The Best Choice: In Praise Of Cass Sunstein

by Pejman Yousefzadeh on May 15, 2009

I start with the obvious: Cass Sunstein would not be my pick for the Supreme Court were I President of the United States, simply because he and I do not share the same judicial philosophy. I want my judges and Justices to adhere to original public meaning jurisprudence, and Cass Sunstein is not an originalist. As such, my view is that his approach to interpreting the Constitution is not the best approach. (Doubtless, he would say the same thing about my approach.)

But I will follow up with something just as obvious: Cass Sunstein is plenty bright and plenty learned enough–to say the least!–to be a Supreme Court Justice. While originalists like me disagree with him, we can still find areas of doctrinal commonality between us. A Justice Sunstein would be both a worthy opponent for originalists, and, perhaps more often than some might expect, a valued ally. For this, his nomination to the Supreme Court by President Obama to fill the seat being vacated by Justice Souter, ought to be desired across ideological lines.

Let’s start with the personal characteristics Sunstein would bring to the job. He is tremendously intelligent and a dedicated scholar. He is celebrated for his teaching style and for his command of the subject matter that he teaches. He is also an extremely prolific writer, as related by the following story from former blogger Will Baude:

I remember hearing a story– which now seems vaguely relevant– about somebody who was at Chicago for a time and used to eat lunch with Richard Posner and Cass Sunstein. This fellow and Sunstein used to get in long arguments with Posner, and leave the argument upset. The difference, the fellow explained, between him and Sunstein was that he went up to his office and fumed for an hour while Sunstein went up and popped out an article in response.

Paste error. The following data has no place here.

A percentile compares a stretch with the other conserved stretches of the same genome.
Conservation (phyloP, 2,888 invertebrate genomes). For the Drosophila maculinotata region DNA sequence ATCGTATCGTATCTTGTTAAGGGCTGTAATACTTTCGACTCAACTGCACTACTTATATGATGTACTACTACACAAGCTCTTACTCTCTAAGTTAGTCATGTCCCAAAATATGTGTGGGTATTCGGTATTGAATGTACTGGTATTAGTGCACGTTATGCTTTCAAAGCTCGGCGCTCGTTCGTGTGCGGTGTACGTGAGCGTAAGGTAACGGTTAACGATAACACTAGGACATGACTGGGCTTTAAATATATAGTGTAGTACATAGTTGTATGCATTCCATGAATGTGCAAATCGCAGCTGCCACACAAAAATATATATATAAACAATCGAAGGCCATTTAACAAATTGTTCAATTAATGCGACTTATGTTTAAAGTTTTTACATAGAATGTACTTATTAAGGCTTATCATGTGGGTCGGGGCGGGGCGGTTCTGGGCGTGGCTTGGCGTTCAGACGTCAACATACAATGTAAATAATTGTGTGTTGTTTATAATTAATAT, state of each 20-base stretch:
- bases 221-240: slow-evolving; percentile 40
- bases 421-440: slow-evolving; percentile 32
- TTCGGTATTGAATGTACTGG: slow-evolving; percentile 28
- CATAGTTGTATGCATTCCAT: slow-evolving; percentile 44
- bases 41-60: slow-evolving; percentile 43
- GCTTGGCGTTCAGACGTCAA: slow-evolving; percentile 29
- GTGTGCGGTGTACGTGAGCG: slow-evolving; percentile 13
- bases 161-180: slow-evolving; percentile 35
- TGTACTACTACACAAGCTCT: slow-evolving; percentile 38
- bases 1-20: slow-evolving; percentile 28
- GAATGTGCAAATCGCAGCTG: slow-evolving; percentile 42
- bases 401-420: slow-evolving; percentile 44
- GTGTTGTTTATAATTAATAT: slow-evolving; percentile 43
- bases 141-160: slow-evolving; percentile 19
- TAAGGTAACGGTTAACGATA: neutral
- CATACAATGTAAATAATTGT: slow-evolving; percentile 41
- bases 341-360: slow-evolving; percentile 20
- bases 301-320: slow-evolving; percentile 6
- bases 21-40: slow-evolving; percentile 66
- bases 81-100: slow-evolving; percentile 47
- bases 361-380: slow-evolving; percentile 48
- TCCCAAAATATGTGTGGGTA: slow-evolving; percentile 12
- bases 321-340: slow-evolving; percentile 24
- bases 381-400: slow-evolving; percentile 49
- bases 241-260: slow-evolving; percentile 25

No wonder there is a Sunstein number. All joshing concerning Sunstein’s rampant hypergraphia aside, it is reassuring to see that if Sunstein were a Justice, he would take command of the shaping of his own thoughts on a particular case, and the way in which those thoughts are ultimately reflected in any opinions he writes. I don’t know whether Sunstein would be able to counteract the unfortunate trend towards allowing judicial clerks to commandeer the writing of a Justice’s opinions on the Court, but it is worth giving him the chance to try. After all, ultimately, it should be the Justices delivering their opinions, not the clerks.

Sunstein’s combination of sterling intelligence, a superb resume, and devotion to scholarly excellence would make his nomination the perfect riposte to concerns that the eventual Supreme Court nominee will be picked less for the merit and talent that nominee possesses, and more for the race, religious, and gender classifications attendant to that nominee. Whatever else one might say of the jurisprudence of Cass Sunstein, there would be no doubt that if he were the recipient of a Supreme Court nomination, he would have earned it in spades.

But what of Sunstein’s jurisprudence? To be sure, having an originalist like me endorse Sunstein for the Court constitutes a strange sight at first. But it shouldn’t; I recognize that there is a Democratic President and a Senate that is made up of nearly enough Democrats to break a filibuster. This means, of course, that we aren’t going to get a Justice Edith Jones or a Justice Paul Clement to replace Justice Souter. The next Justice will not be an originalist, and we will have to reconcile ourselves to that.